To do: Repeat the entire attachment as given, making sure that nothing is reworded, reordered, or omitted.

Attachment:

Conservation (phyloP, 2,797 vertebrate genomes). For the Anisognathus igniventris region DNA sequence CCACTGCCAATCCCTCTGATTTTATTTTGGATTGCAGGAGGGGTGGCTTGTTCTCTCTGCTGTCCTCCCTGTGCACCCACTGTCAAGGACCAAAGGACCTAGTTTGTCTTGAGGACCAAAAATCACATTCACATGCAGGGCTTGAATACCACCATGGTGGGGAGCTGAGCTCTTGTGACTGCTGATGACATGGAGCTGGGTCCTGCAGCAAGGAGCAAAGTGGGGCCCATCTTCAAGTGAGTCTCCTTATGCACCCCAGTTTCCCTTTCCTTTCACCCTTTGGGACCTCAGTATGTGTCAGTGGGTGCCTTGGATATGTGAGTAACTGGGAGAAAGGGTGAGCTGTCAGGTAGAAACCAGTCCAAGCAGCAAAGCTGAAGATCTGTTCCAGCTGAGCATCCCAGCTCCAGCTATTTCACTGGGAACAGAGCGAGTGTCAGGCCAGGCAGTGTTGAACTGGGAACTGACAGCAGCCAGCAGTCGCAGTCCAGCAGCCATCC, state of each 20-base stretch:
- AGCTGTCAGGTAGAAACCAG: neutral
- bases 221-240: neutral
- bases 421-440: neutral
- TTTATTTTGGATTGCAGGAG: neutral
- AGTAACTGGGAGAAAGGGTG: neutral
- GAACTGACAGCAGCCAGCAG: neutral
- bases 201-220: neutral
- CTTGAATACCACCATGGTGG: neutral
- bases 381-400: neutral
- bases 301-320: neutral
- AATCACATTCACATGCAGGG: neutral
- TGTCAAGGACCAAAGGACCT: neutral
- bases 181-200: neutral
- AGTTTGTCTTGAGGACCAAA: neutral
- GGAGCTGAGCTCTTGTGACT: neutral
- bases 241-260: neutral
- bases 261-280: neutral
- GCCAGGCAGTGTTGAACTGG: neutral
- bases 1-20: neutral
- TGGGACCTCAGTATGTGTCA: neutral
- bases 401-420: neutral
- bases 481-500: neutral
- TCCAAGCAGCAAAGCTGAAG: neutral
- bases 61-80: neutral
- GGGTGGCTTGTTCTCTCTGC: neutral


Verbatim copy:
Conservation (phyloP, 2,797 vertebrate genomes). For the Anisognathus igniventris region DNA sequence CCACTGCCAATCCCTCTGATTTTATTTTGGATTGCAGGAGGGGTGGCTTGTTCTCTCTGCTGTCCTCCCTGTGCACCCACTGTCAAGGACCAAAGGACCTAGTTTGTCTTGAGGACCAAAAATCACATTCACATGCAGGGCTTGAATACCACCATGGTGGGGAGCTGAGCTCTTGTGACTGCTGATGACATGGAGCTGGGTCCTGCAGCAAGGAGCAAAGTGGGGCCCATCTTCAAGTGAGTCTCCTTATGCACCCCAGTTTCCCTTTCCTTTCACCCTTTGGGACCTCAGTATGTGTCAGTGGGTGCCTTGGATATGTGAGTAACTGGGAGAAAGGGTGAGCTGTCAGGTAGAAACCAGTCCAAGCAGCAAAGCTGAAGATCTGTTCCAGCTGAGCATCCCAGCTCCAGCTATTTCACTGGGAACAGAGCGAGTGTCAGGCCAGGCAGTGTTGAACTGGGAACTGACAGCAGCCAGCAGTCGCAGTCCAGCAGCCATCC, state of each 20-base stretch:
- AGCTGTCAGGTAGAAACCAG: neutral
- bases 221-240: neutral
- bases 421-440: neutral
- TTTATTTTGGATTGCAGGAG: neutral
- AGTAACTGGGAGAAAGGGTG: neutral
- GAACTGACAGCAGCCAGCAG: neutral
- bases 201-220: neutral
- CTTGAATACCACCATGGTGG: neutral
- bases 381-400: neutral
- bases 301-320: neutral
- AATCACATTCACATGCAGGG: neutral
- TGTCAAGGACCAAAGGACCT: neutral
- bases 181-200: neutral
- AGTTTGTCTTGAGGACCAAA: neutral
- GGAGCTGAGCTCTTGTGACT: neutral
- bases 241-260: neutral
- bases 261-280: neutral
- GCCAGGCAGTGTTGAACTGG: neutral
- bases 1-20: neutral
- TGGGACCTCAGTATGTGTCA: neutral
- bases 401-420: neutral
- bases 481-500: neutral
- TCCAAGCAGCAAAGCTGAAG: neutral
- bases 61-80: neutral
- GGGTGGCTTGTTCTCTCTGC: neutral